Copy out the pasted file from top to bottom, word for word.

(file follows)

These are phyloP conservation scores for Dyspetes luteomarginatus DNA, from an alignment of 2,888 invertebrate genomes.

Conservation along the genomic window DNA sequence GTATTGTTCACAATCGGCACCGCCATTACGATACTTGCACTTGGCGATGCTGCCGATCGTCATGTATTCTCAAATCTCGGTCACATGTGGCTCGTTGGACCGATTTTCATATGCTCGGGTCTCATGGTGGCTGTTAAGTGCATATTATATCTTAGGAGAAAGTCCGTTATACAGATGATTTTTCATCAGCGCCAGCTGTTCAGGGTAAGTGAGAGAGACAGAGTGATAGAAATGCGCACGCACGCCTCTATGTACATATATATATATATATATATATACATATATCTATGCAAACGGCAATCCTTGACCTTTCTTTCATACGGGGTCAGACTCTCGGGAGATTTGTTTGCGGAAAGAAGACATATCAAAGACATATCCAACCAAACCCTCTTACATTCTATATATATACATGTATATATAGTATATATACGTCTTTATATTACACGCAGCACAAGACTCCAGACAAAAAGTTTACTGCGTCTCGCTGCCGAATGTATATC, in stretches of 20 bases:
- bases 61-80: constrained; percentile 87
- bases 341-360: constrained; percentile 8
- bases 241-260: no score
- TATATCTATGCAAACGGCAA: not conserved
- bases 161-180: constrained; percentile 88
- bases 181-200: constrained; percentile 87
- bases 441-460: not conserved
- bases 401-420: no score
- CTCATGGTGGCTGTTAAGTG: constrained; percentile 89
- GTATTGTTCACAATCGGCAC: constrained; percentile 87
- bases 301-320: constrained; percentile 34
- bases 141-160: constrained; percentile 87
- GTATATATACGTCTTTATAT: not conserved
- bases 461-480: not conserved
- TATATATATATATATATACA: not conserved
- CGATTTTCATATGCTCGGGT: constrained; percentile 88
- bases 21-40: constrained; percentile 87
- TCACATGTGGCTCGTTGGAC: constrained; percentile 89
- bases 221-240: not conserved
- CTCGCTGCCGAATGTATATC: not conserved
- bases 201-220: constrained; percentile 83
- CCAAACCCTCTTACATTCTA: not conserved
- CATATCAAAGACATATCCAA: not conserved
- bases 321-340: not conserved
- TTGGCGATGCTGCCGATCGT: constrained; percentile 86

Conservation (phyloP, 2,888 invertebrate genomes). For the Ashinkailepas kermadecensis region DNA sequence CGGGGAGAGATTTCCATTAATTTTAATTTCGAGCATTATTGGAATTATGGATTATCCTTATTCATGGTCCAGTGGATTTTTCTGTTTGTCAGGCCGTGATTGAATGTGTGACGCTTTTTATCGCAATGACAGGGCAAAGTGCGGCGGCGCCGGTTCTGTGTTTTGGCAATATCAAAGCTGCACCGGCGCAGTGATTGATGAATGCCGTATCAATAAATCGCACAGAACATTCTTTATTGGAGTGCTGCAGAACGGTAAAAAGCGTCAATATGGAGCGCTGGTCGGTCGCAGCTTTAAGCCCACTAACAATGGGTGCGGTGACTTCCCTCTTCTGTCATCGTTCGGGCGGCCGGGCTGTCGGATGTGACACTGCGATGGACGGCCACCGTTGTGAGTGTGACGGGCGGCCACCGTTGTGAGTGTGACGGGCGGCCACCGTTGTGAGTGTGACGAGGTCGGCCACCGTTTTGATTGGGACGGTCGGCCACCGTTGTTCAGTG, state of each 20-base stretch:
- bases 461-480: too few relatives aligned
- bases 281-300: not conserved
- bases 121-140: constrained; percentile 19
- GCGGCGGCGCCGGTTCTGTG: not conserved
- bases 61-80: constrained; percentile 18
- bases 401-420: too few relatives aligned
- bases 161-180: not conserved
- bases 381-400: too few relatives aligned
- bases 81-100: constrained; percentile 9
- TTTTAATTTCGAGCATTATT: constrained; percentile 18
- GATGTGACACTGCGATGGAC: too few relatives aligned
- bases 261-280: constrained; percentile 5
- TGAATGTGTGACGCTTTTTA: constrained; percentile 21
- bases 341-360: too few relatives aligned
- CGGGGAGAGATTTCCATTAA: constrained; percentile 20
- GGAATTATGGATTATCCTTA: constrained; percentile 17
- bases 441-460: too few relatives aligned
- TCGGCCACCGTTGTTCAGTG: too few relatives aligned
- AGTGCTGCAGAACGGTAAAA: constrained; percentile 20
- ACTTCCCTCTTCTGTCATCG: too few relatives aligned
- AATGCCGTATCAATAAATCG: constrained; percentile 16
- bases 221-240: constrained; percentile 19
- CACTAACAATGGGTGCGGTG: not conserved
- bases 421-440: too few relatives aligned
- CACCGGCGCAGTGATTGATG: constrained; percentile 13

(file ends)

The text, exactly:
These are phyloP conservation scores for Dyspetes luteomarginatus DNA, from an alignment of 2,888 invertebrate genomes.

Conservation along the genomic window DNA sequence GTATTGTTCACAATCGGCACCGCCATTACGATACTTGCACTTGGCGATGCTGCCGATCGTCATGTATTCTCAAATCTCGGTCACATGTGGCTCGTTGGACCGATTTTCATATGCTCGGGTCTCATGGTGGCTGTTAAGTGCATATTATATCTTAGGAGAAAGTCCGTTATACAGATGATTTTTCATCAGCGCCAGCTGTTCAGGGTAAGTGAGAGAGACAGAGTGATAGAAATGCGCACGCACGCCTCTATGTACATATATATATATATATATATATACATATATCTATGCAAACGGCAATCCTTGACCTTTCTTTCATACGGGGTCAGACTCTCGGGAGATTTGTTTGCGGAAAGAAGACATATCAAAGACATATCCAACCAAACCCTCTTACATTCTATATATATACATGTATATATAGTATATATACGTCTTTATATTACACGCAGCACAAGACTCCAGACAAAAAGTTTACTGCGTCTCGCTGCCGAATGTATATC, in stretches of 20 bases:
- bases 61-80: constrained; percentile 87
- bases 341-360: constrained; percentile 8
- bases 241-260: no score
- TATATCTATGCAAACGGCAA: not conserved
- bases 161-180: constrained; percentile 88
- bases 181-200: constrained; percentile 87
- bases 441-460: not conserved
- bases 401-420: no score
- CTCATGGTGGCTGTTAAGTG: constrained; percentile 89
- GTATTGTTCACAATCGGCAC: constrained; percentile 87
- bases 301-320: constrained; percentile 34
- bases 141-160: constrained; percentile 87
- GTATATATACGTCTTTATAT: not conserved
- bases 461-480: not conserved
- TATATATATATATATATACA: not conserved
- CGATTTTCATATGCTCGGGT: constrained; percentile 88
- bases 21-40: constrained; percentile 87
- TCACATGTGGCTCGTTGGAC: constrained; percentile 89
- bases 221-240: not conserved
- CTCGCTGCCGAATGTATATC: not conserved
- bases 201-220: constrained; percentile 83
- CCAAACCCTCTTACATTCTA: not conserved
- CATATCAAAGACATATCCAA: not conserved
- bases 321-340: not conserved
- TTGGCGATGCTGCCGATCGT: constrained; percentile 86

Conservation (phyloP, 2,888 invertebrate genomes). For the Ashinkailepas kermadecensis region DNA sequence CGGGGAGAGATTTCCATTAATTTTAATTTCGAGCATTATTGGAATTATGGATTATCCTTATTCATGGTCCAGTGGATTTTTCTGTTTGTCAGGCCGTGATTGAATGTGTGACGCTTTTTATCGCAATGACAGGGCAAAGTGCGGCGGCGCCGGTTCTGTGTTTTGGCAATATCAAAGCTGCACCGGCGCAGTGATTGATGAATGCCGTATCAATAAATCGCACAGAACATTCTTTATTGGAGTGCTGCAGAACGGTAAAAAGCGTCAATATGGAGCGCTGGTCGGTCGCAGCTTTAAGCCCACTAACAATGGGTGCGGTGACTTCCCTCTTCTGTCATCGTTCGGGCGGCCGGGCTGTCGGATGTGACACTGCGATGGACGGCCACCGTTGTGAGTGTGACGGGCGGCCACCGTTGTGAGTGTGACGGGCGGCCACCGTTGTGAGTGTGACGAGGTCGGCCACCGTTTTGATTGGGACGGTCGGCCACCGTTGTTCAGTG, state of each 20-base stretch:
- bases 461-480: too few relatives aligned
- bases 281-300: not conserved
- bases 121-140: constrained; percentile 19
- GCGGCGGCGCCGGTTCTGTG: not conserved
- bases 61-80: constrained; percentile 18
- bases 401-420: too few relatives aligned
- bases 161-180: not conserved
- bases 381-400: too few relatives aligned
- bases 81-100: constrained; percentile 9
- TTTTAATTTCGAGCATTATT: constrained; percentile 18
- GATGTGACACTGCGATGGAC: too few relatives aligned
- bases 261-280: constrained; percentile 5
- TGAATGTGTGACGCTTTTTA: constrained; percentile 21
- bases 341-360: too few relatives aligned
- CGGGGAGAGATTTCCATTAA: constrained; percentile 20
- GGAATTATGGATTATCCTTA: constrained; percentile 17
- bases 441-460: too few relatives aligned
- TCGGCCACCGTTGTTCAGTG: too few relatives aligned
- AGTGCTGCAGAACGGTAAAA: constrained; percentile 20
- ACTTCCCTCTTCTGTCATCG: too few relatives aligned
- AATGCCGTATCAATAAATCG: constrained; percentile 16
- bases 221-240: constrained; percentile 19
- CACTAACAATGGGTGCGGTG: not conserved
- bases 421-440: too few relatives aligned
- CACCGGCGCAGTGATTGATG: constrained; percentile 13